- Pound (GBP) rises as consumer confidence rises to -38
- BoE’s Catherine Mann supports more rate hikes
- Euro (EUR) falls after German Q4 GDP falls -0.4%
- German consumer confidence improves
The Pound Euro (GBP/EUR) exchange rate is rising after two days of declines. The pair fell -0.18% in the previous session, settling on Thursday at €1.1339, after trading in a range between €1.1332 – €1.1372. At 09:25 UTC, GBP/EUR trades +0.15% at €1.1357 and is set to rise 0.9% across the week.
The pound is rising on the final day of the week after stronger-than-expected consumer confidence data pointed to resilient households despite persistently high inflation.
According to GfK, consumer confidence rose 7 points to -38, up from -45. This was ahead of a rise to -43 that Analysts were expecting and also marks the highest level of consumer morale since April last year. Whilst it is still a depressed level by historical standards, consumers are definitely showing more optimism about the outlook for their personal finances and the general economic situation across the coming year.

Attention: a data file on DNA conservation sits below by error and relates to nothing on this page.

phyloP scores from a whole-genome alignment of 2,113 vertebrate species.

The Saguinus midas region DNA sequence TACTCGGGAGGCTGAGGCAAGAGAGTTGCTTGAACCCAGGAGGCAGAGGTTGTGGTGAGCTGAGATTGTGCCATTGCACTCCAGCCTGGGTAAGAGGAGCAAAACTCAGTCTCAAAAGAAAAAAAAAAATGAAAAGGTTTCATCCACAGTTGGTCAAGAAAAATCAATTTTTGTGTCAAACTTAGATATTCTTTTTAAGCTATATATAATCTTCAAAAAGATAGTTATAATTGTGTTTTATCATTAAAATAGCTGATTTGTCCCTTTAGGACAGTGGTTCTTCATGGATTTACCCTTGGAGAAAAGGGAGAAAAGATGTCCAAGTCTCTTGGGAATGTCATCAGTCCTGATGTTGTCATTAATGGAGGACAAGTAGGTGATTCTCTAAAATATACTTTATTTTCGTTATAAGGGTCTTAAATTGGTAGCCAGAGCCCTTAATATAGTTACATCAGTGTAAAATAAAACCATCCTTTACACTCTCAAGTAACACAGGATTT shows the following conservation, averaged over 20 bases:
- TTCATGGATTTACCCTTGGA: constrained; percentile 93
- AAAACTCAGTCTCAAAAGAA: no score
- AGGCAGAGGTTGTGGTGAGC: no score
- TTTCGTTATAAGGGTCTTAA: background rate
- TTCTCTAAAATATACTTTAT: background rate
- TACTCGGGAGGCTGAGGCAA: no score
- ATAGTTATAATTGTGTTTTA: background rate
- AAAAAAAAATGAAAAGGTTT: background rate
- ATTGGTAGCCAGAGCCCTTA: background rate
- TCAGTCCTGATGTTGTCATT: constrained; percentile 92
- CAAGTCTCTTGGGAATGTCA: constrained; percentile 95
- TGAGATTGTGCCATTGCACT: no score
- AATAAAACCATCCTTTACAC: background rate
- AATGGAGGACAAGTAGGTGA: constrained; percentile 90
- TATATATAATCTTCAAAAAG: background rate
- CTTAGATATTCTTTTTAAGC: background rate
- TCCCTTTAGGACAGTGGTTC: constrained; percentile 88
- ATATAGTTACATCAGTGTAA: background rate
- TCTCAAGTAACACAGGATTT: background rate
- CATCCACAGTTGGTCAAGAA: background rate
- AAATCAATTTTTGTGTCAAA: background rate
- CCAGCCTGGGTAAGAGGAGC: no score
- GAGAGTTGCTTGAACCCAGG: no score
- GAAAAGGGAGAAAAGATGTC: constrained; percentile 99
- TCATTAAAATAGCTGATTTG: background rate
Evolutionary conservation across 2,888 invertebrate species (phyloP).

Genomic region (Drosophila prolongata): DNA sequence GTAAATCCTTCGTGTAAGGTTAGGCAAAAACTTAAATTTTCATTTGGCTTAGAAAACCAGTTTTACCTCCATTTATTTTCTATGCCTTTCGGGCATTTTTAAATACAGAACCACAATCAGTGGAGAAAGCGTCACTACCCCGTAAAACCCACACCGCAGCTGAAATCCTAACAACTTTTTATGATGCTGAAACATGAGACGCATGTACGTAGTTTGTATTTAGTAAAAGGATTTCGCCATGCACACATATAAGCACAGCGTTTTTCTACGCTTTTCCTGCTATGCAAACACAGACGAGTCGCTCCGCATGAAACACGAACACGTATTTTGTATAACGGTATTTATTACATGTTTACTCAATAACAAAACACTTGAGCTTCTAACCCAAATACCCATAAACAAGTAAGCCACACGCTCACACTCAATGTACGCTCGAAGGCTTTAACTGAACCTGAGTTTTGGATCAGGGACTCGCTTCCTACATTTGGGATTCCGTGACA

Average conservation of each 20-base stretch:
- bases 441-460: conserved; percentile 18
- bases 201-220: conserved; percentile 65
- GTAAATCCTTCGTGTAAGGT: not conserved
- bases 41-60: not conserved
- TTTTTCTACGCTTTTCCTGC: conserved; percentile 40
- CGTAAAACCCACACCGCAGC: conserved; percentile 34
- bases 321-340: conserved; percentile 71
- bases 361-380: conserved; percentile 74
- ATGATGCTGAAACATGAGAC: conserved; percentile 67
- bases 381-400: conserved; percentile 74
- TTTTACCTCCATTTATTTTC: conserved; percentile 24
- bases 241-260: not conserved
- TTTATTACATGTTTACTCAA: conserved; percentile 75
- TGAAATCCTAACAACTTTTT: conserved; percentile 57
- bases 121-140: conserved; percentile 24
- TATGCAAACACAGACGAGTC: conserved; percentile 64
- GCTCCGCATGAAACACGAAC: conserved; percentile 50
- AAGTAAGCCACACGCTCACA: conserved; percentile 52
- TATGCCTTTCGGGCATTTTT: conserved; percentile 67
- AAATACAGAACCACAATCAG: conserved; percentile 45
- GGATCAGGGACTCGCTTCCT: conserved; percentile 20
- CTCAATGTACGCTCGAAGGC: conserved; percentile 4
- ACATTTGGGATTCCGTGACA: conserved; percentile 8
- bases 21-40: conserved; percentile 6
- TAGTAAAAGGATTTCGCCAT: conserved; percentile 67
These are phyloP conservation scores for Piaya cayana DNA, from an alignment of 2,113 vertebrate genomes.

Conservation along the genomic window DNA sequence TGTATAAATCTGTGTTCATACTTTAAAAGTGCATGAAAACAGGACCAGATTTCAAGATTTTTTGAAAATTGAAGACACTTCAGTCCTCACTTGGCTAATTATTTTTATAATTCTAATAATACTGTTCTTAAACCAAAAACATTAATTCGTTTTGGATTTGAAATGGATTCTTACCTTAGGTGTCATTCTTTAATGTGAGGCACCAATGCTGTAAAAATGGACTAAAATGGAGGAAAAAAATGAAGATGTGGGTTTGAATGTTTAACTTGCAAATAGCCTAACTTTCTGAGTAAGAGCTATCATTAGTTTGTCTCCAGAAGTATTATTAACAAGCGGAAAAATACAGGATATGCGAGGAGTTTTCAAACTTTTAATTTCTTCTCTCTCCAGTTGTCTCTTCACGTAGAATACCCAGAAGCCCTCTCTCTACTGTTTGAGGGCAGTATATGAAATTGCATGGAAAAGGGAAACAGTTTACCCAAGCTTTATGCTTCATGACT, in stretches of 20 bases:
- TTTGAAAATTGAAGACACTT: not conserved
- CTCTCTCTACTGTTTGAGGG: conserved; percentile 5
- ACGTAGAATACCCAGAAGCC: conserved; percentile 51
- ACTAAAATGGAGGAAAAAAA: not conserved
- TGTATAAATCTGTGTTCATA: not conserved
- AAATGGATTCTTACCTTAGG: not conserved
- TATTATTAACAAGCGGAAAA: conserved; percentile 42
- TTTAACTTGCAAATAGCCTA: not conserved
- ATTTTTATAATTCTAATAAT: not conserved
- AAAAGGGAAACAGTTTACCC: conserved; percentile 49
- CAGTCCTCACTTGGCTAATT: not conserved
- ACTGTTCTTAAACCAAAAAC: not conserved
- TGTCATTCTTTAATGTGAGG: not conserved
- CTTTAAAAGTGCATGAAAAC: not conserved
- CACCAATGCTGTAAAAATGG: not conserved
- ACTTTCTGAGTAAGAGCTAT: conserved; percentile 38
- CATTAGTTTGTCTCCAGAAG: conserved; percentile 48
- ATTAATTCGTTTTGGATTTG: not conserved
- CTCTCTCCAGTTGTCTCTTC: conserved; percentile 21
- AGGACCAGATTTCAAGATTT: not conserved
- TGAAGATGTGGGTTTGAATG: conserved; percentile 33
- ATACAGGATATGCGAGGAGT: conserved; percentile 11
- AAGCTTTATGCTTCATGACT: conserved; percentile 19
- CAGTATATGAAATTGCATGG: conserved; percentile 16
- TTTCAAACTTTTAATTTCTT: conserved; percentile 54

The pound is also finding support from hawkish comments from Bank of England policymaker Catherine Mann who consider that more interest rate hikes are needed to clamp down on inflation. She also dismissed talk of a dovish pivot towards a looser monetary policy. With inflation still around for decades high of 10.1% and wages rising strongly, she considers it too early to think about cutting interest rates.
Meanwhile, the euro is falling as investors digest mixed data on the one hand, German consumer confidence was stronger than expected, rising to -30.5, up from -33.5 as energy prices fell and inflation cooled.
However, on the other hand, the German economy contracted at a steeper pace in the final three months of last year. Q4 GDP shrank -0.4% quarter on quarter, below the -0.2% preliminary reading and down from 0.5% growth in Q3.
The data comes as expectations have been rising that the German economy could avoid a recession (two consecutive quarters of negative growth). Or at least if the economy did fall into recession, it would be a milder recession than initially feared.